Cloud Based Accounting: The Cloud, The Books, The Bookkeeper, and His Death

The use of cloud-based accounting software began to surface about five years ago, amongst my clients. Since then, I’ve seen more young entrepreneurs adopting software quickly and with minimum training.  Accounting software, desktop or cloud-based, is supposed to be user friendly for non-accountants, and this has been the case since accounting software came onto the scene in the 1990s. Now, with cloud-based accounting platforms, the clumsy need to transfer an actual physical file to various users has been eliminated, providing instant access to anyone with authorization.

I have been reading articles on how cloud-based platforms will finally put the nail in the coffin for bookkeepers.  Well, let’s discuss this prediction.

Yes, more and more business owners, particularly the young ones, are the “bookkeepers” of their own businesses today. How hard can it be? The bank can download all the deposits and payments. The credit card company can also download all the purchases and payments. The owner/bookkeeper only needs to accept the transactions and, presto, the transactions are “in the books”. The same goes for all other matters that relate to CRA filings, such as GST owing, payroll remittance owing, the issuing of T4s to employees, and filing with CRA. The “books” contain all that information just from the business owner pressing a few keys and running a few intuitive processes.

Except things are never that simple. As we approach the fall, I’m already receiving phone calls from a handful of clients who have been contacted by the CRA because the GST return or the T4 filed with CRA is not consistent with the information CRA has on file. These clients all had a similar answer to the CRA’s questions: they had simply taken the information that was in the “books” and filed with CRA.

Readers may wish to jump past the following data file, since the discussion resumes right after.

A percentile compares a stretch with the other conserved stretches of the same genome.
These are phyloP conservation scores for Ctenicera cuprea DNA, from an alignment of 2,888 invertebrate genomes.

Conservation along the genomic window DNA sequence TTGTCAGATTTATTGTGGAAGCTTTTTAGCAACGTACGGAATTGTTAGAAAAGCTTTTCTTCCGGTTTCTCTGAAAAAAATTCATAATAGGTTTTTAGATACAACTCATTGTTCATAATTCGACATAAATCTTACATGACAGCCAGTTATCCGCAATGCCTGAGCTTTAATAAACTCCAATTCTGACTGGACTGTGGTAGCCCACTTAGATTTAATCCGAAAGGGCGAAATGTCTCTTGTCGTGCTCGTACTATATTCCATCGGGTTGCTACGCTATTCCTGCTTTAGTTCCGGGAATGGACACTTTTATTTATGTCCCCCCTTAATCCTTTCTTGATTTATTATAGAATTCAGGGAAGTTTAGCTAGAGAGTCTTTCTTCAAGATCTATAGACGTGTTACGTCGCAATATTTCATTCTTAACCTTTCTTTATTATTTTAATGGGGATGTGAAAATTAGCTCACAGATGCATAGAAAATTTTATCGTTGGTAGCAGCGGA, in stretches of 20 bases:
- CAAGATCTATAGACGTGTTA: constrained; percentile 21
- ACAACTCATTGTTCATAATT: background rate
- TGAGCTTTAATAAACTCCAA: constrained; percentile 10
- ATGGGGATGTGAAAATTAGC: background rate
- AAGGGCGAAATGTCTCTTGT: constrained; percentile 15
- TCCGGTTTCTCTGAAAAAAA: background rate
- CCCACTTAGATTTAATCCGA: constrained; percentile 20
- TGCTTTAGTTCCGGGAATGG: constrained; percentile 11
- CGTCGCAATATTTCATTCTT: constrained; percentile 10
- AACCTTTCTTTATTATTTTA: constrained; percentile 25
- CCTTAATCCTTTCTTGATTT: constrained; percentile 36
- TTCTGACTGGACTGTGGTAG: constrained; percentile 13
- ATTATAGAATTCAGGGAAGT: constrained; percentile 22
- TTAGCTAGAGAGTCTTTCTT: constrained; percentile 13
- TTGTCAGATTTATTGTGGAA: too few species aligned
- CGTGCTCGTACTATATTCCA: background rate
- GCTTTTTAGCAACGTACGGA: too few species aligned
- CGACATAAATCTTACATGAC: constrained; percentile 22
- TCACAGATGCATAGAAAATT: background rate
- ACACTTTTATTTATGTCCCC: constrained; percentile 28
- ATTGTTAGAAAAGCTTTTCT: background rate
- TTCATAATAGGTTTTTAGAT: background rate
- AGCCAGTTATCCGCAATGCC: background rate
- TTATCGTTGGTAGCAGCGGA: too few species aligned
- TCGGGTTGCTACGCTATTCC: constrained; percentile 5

The idea that a business owner, with limited knowledge of T4 and GST filings, knows how to complete these documents correctly just by using cloud-based software is like a driver saying she can fix the car because she drives it. The thing with bad bookkeeping is that the financial statements will still print. The GST returns will still get filed. The T4s for the employees will still print with figures on them. A car fixed by a non-qualified mechanic will not start. On the other hand, the CRA will still accept your filings today, until you get audited.

The flip side of this discussion is the “bookkeeper”. The problem with the profession is it is unregulated. Anyone can call himself a bookkeeper with zero training in bookkeeping. The really good bookkeepers are so busy they cannot accept any more clients. I have tried begging them to accept more work, to no avail. And I have seen my share of bookkeepers who have little training.

Yes, I am noticing that more clients have cut out the bookkeeper. At year end, despite imperfect bookkeeping, they are paying the professional accounting firm to reconcile the various accounts that need to be reconciled: bank, accounts receivable and accounts payable, GST, payroll, just to name a few. These are not the tasks that accounting firms generally want to do. We want to deal with tax planning and compliance, not trying to figure out if our client received his biggest receivables yet.

When I am trying to reconcile my client’s books, I am frustrated. The good bookkeeping firms are too busy to accept my client, and the untrained bookkeepers just want more clients from me. This kind of bookkeeper seldom asks for assistance. I guess they don’t know what they don’t know.

Cloud-based accounting platforms have not killed the bookkeeper professional. But these platforms are the death of untrained bookkeepers. And that’s a good thing.